Monday, March 31, 2008

The Hanly Sictionary

My golfing buddy Pete Hanly is a self-admitted lexicographical master of words and recently passed these along to me. I'll let him explain -- Dalton Hammond


I have my own sictionary which is derived by taking any word from the dictionary, altering it by adding, subtracting, or changing ONLY ONE letter, and supplying a new definition. Here are the examples:

1. Cashtration (n.): The act of buying a house, which renders the subject financially impotent for an indefinite period of time.
2. Ignoranus: A person who's both stupid and an asshole.
3. Intaxication: Euphoria at getting a tax refund, which lasts until you realize it was your money to start with.
4. Reintarnation: Coming back to life as a hillbilly.
5. Bozone ( n.): The substance surrounding stupid people that stops bright ideas from penetrating. The bozone layer, unfortunately, shows little sign of breaking down in the near future.
6. Foreploy: Any misrepresentation about yourself for the purpose of getting laid.
7. Giraffiti: Vandalism spray-painted very, very high.
8. Sarchasm: The gulf between the author of sarcastic wit and the person who doesn't get it.
9. Inoculatte: To take coffee intravenously when you are running late.
10. Osteopornosis: A degenerate disease. (This one got extra credit.)
11. Karmageddon: It's like, when everybody is sending off all these really bad vibes, right? And then, like, the Earth explodes and it's like, a serious bummer.
12. Decafalon (n.): The grueling event of getting through the day consuming only things that are good for you.
13. Glibido: All talk and no action.
14. Dopeler Effect: The tendency of stupid ideas to seem smarter when they come at you rapidly.
15. Arachnoleptic Fit (n.): The frantic dance performed just after you've accidentally walked through a spider web.
16. Beelzebug (n.): Satan in the form of a mosquito, that gets into your bedroom at three in the morning and cannot be cast out.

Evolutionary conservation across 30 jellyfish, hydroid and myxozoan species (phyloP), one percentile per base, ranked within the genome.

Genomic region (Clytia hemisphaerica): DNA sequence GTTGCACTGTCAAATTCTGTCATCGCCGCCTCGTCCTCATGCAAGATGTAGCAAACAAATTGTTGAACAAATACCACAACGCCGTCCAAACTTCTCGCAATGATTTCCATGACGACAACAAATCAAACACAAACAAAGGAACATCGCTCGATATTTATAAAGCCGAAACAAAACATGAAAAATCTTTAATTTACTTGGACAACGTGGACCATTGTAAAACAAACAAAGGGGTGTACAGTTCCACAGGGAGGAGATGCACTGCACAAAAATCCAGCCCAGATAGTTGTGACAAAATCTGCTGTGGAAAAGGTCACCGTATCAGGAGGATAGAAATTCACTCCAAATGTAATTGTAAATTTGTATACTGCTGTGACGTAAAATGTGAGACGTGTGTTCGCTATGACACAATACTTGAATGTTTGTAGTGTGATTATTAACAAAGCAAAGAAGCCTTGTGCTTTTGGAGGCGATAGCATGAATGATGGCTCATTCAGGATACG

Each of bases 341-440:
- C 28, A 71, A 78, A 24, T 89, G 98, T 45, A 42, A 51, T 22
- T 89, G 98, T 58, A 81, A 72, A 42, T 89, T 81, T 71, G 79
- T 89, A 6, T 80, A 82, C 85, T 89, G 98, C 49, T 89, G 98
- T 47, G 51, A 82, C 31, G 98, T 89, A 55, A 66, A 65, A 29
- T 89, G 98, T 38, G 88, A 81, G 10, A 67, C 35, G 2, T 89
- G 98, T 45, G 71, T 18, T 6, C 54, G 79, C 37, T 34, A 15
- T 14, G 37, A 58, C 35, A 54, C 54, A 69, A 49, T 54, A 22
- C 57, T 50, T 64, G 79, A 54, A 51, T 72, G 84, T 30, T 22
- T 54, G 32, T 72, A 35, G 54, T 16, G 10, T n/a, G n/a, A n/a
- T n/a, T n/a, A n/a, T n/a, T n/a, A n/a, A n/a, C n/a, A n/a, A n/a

17. Caterpallor ( n.): The color you turn after finding half a worm in the fruit you're eating.

And there are better definitions currently not included in most dictionaries:

1. Coffee , n. The person upon whom one coughs.
2. Flabbergasted , adj. Appalled by discovering how much weight one has gained.
3. Abdicate , v. To give up all hope of ever having a flat stomach.
4. Esplanade , v. To attempt an explanation while drunk.
5. Willy-nilly , n. anti-priapism or more simply, a limp dick.
6. Negligent , adj. Absentmindedly answering the door when wearing only a nightgown.
7. Lymph , v. To walk with a lisp.
8. Gargoyle , n. Olive-flavored mouthwash.
9. Flatulence , n. Emergency vehicle that picks up someone who has been run over by a steamroller.
10. Balderdash , n. A rapidly receding hairline.
11. Testicle , n. A humorous question on an exam.
12. Rectitude , n. The formal, dignified bearing adopted by proctologists.
13. Pokemon , n. A Rastafarian proctologist.
14. Oyster , n. A person who sprinkles his conversation with yiddishisms.
15. Frisbeetarianism , n. The belief that, after death, the soul flies up onto the roof and gets stuck there.
16. Circumvent , n. An opening in the front of boxer shorts worn by Jewish men.

©2008, Dr. P.N. Hanley

Wednesday, March 26, 2008

The Curse of Buck Mountain

Here's a North Carolina ghost story -- Dalton Hammond


Deep in the hills of western Wilkes County, North Carolina a legend still lives in local folklore, and summons questions which have never been answered to this day.